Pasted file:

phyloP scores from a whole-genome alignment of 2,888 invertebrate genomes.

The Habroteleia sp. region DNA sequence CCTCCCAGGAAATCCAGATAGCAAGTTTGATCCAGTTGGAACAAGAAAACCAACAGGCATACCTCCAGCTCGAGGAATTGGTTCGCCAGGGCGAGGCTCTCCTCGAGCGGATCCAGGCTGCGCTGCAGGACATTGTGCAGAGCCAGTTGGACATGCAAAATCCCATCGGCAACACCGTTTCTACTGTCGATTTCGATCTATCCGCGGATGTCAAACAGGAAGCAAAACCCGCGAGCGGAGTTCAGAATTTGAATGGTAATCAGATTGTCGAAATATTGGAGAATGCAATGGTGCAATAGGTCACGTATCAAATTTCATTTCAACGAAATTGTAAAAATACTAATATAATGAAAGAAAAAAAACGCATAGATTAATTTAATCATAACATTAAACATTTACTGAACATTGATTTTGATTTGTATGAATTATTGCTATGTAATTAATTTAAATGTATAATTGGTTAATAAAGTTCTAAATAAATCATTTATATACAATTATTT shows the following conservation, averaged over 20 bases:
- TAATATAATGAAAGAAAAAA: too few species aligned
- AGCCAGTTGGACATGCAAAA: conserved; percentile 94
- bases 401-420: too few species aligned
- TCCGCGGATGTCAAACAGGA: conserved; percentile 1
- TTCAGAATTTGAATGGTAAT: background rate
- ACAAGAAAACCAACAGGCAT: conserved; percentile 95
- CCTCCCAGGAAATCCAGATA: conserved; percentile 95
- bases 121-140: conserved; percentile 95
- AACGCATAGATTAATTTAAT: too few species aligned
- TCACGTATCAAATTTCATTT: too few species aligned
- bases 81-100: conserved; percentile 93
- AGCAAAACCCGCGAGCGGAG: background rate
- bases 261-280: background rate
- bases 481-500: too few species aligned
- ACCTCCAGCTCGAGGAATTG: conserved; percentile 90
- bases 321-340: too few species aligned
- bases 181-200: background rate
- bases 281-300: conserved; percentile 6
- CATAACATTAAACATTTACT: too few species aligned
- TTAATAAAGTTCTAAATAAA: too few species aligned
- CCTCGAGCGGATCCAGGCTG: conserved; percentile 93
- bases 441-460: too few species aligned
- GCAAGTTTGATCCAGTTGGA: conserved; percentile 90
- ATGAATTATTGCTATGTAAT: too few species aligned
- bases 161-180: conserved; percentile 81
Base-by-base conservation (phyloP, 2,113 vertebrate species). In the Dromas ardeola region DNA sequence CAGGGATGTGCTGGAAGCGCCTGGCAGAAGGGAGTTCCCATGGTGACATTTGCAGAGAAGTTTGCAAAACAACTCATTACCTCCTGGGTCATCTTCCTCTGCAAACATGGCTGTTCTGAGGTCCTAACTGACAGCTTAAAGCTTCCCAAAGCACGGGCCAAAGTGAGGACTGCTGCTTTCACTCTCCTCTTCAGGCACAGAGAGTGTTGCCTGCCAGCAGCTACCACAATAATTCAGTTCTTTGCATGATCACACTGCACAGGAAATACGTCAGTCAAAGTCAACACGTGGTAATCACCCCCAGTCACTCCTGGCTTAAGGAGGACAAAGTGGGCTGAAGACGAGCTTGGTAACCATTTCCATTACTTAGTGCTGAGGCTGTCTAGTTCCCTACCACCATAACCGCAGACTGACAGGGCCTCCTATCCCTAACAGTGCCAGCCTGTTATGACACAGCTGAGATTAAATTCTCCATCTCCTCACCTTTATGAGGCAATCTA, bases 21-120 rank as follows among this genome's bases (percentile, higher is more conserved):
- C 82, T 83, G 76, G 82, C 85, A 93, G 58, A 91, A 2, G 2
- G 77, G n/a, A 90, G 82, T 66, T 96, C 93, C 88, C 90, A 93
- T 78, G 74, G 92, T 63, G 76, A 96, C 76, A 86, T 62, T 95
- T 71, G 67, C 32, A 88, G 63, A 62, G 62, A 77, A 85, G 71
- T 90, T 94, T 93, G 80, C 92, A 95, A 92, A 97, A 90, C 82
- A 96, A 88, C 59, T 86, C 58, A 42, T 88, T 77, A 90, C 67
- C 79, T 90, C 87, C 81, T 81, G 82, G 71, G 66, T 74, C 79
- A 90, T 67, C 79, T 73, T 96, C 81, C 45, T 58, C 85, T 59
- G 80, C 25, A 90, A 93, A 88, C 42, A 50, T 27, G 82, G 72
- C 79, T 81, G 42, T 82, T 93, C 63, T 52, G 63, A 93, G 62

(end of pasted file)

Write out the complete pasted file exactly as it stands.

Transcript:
phyloP scores from a whole-genome alignment of 2,888 invertebrate genomes.

The Habroteleia sp. region DNA sequence CCTCCCAGGAAATCCAGATAGCAAGTTTGATCCAGTTGGAACAAGAAAACCAACAGGCATACCTCCAGCTCGAGGAATTGGTTCGCCAGGGCGAGGCTCTCCTCGAGCGGATCCAGGCTGCGCTGCAGGACATTGTGCAGAGCCAGTTGGACATGCAAAATCCCATCGGCAACACCGTTTCTACTGTCGATTTCGATCTATCCGCGGATGTCAAACAGGAAGCAAAACCCGCGAGCGGAGTTCAGAATTTGAATGGTAATCAGATTGTCGAAATATTGGAGAATGCAATGGTGCAATAGGTCACGTATCAAATTTCATTTCAACGAAATTGTAAAAATACTAATATAATGAAAGAAAAAAAACGCATAGATTAATTTAATCATAACATTAAACATTTACTGAACATTGATTTTGATTTGTATGAATTATTGCTATGTAATTAATTTAAATGTATAATTGGTTAATAAAGTTCTAAATAAATCATTTATATACAATTATTT shows the following conservation, averaged over 20 bases:
- TAATATAATGAAAGAAAAAA: too few species aligned
- AGCCAGTTGGACATGCAAAA: conserved; percentile 94
- bases 401-420: too few species aligned
- TCCGCGGATGTCAAACAGGA: conserved; percentile 1
- TTCAGAATTTGAATGGTAAT: background rate
- ACAAGAAAACCAACAGGCAT: conserved; percentile 95
- CCTCCCAGGAAATCCAGATA: conserved; percentile 95
- bases 121-140: conserved; percentile 95
- AACGCATAGATTAATTTAAT: too few species aligned
- TCACGTATCAAATTTCATTT: too few species aligned
- bases 81-100: conserved; percentile 93
- AGCAAAACCCGCGAGCGGAG: background rate
- bases 261-280: background rate
- bases 481-500: too few species aligned
- ACCTCCAGCTCGAGGAATTG: conserved; percentile 90
- bases 321-340: too few species aligned
- bases 181-200: background rate
- bases 281-300: conserved; percentile 6
- CATAACATTAAACATTTACT: too few species aligned
- TTAATAAAGTTCTAAATAAA: too few species aligned
- CCTCGAGCGGATCCAGGCTG: conserved; percentile 93
- bases 441-460: too few species aligned
- GCAAGTTTGATCCAGTTGGA: conserved; percentile 90
- ATGAATTATTGCTATGTAAT: too few species aligned
- bases 161-180: conserved; percentile 81
Base-by-base conservation (phyloP, 2,113 vertebrate species). In the Dromas ardeola region DNA sequence CAGGGATGTGCTGGAAGCGCCTGGCAGAAGGGAGTTCCCATGGTGACATTTGCAGAGAAGTTTGCAAAACAACTCATTACCTCCTGGGTCATCTTCCTCTGCAAACATGGCTGTTCTGAGGTCCTAACTGACAGCTTAAAGCTTCCCAAAGCACGGGCCAAAGTGAGGACTGCTGCTTTCACTCTCCTCTTCAGGCACAGAGAGTGTTGCCTGCCAGCAGCTACCACAATAATTCAGTTCTTTGCATGATCACACTGCACAGGAAATACGTCAGTCAAAGTCAACACGTGGTAATCACCCCCAGTCACTCCTGGCTTAAGGAGGACAAAGTGGGCTGAAGACGAGCTTGGTAACCATTTCCATTACTTAGTGCTGAGGCTGTCTAGTTCCCTACCACCATAACCGCAGACTGACAGGGCCTCCTATCCCTAACAGTGCCAGCCTGTTATGACACAGCTGAGATTAAATTCTCCATCTCCTCACCTTTATGAGGCAATCTA, bases 21-120 rank as follows among this genome's bases (percentile, higher is more conserved):
- C 82, T 83, G 76, G 82, C 85, A 93, G 58, A 91, A 2, G 2
- G 77, G n/a, A 90, G 82, T 66, T 96, C 93, C 88, C 90, A 93
- T 78, G 74, G 92, T 63, G 76, A 96, C 76, A 86, T 62, T 95
- T 71, G 67, C 32, A 88, G 63, A 62, G 62, A 77, A 85, G 71
- T 90, T 94, T 93, G 80, C 92, A 95, A 92, A 97, A 90, C 82
- A 96, A 88, C 59, T 86, C 58, A 42, T 88, T 77, A 90, C 67
- C 79, T 90, C 87, C 81, T 81, G 82, G 71, G 66, T 74, C 79
- A 90, T 67, C 79, T 73, T 96, C 81, C 45, T 58, C 85, T 59
- G 80, C 25, A 90, A 93, A 88, C 42, A 50, T 27, G 82, G 72
- C 79, T 81, G 42, T 82, T 93, C 63, T 52, G 63, A 93, G 62